Why do people relate to poverty


In the economic and socio-political discussion, the term poverty describes a lack of financial resources or essential goods from which individuals or groups of people suffer. A distinction is made between absolute and relative poverty.

Absolute poverty (physical poverty) is when people have an income below the subsistence level. This means that they cannot meet their basic needs - such as food, clothing and shelter. According to the World Bank, this poverty threshold is 1.90 US dollars (in purchasing power parities) per day. Absolute poverty has in fact been overcome in developed and highly developed countries.

Relative poverty exists when there is an income below the socio-cultural subsistence level. According to the definition of the Council of the European Community of 1984, people are considered to be poor “if they have so little material, cultural and social resources that they are excluded from the minimum acceptable way of life in the member state in which they live "Poverty is therefore relative in two respects: It depends on the standard of living in a certain society and on the point in time at which this standard of living prevails. The socio-cultural subsistence level is calculated using a normatively defined percentage of the needs-weighted mean household net income of the total population (median income). In European social reporting, this limit is set at 50 percent of median income. Even at a threshold of 60 percent, an increased risk of poverty is assumed. This so-called poverty risk limit, which is based on 60 percent, is also used in the poverty and wealth report of the federal government ver turns.

In its calculations, DIW Berlin mostly follows the conventions of the EU and the poverty and wealth report of the federal government. According to the SOEP data, the threshold above which there is a relative risk of income poverty was around 1050 euros per month in Germany in 2014 for a one-person household. In 2014, just under 16 percent of the entire population was below this threshold, that is over twelve million people.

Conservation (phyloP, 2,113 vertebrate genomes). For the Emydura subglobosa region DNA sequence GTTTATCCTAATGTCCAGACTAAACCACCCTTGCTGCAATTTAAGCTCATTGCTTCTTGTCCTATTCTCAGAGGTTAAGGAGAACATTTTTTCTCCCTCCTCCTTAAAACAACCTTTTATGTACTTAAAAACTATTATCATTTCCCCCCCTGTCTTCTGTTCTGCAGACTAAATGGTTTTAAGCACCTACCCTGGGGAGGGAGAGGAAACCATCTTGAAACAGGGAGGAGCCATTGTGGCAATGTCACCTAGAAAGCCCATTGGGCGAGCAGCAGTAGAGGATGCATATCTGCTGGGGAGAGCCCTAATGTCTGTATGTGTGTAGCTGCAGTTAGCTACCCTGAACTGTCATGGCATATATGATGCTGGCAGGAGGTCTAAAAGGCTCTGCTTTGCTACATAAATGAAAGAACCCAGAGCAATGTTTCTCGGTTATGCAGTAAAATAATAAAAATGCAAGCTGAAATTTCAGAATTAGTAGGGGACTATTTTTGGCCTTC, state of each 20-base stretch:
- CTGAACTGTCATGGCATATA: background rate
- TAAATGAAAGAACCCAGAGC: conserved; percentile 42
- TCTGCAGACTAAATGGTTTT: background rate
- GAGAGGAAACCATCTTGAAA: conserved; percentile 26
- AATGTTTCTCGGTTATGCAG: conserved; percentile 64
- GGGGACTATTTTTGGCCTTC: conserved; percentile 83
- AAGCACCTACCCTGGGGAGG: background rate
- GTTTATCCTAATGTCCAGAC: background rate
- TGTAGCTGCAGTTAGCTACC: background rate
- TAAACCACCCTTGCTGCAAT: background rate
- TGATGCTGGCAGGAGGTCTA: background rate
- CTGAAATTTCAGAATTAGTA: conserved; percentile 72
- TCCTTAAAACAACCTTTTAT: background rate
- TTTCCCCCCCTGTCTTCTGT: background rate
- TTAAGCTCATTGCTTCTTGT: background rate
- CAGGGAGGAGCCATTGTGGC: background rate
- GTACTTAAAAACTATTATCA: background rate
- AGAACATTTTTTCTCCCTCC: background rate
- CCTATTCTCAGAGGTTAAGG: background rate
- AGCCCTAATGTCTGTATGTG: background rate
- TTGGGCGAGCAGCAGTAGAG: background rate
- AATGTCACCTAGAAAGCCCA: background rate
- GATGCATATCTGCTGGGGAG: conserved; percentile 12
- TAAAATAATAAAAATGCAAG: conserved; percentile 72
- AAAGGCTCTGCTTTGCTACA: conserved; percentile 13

Different income concepts can be used to determine relative poverty. According to the recommendations of Canberra Group annual incomes are to be used for income distribution analyzes. Since the annual income can only refer to the year before the respective survey time, the monthly income is also used as an alternative. However, fluctuations in income during the year and irregular income components such as investment income or bonuses are not adequately recorded. In addition to taking into account regional price levels or fictitious income components such as the rental value of owner-occupied residential property, there are other aspects that are relevant when measuring poverty. This abundance of variables explains why many poverty statistics and reports come to different results.

In the case of a multi-dimensional recording of the risk of poverty that goes beyond the mere income level, a large number of indicators are used. DIW Berlin mostly uses the so-called Laeken indicators, which are also recommended by the European Commission and the Statistical Office of the European Union (Eurostat).

See also equivalised income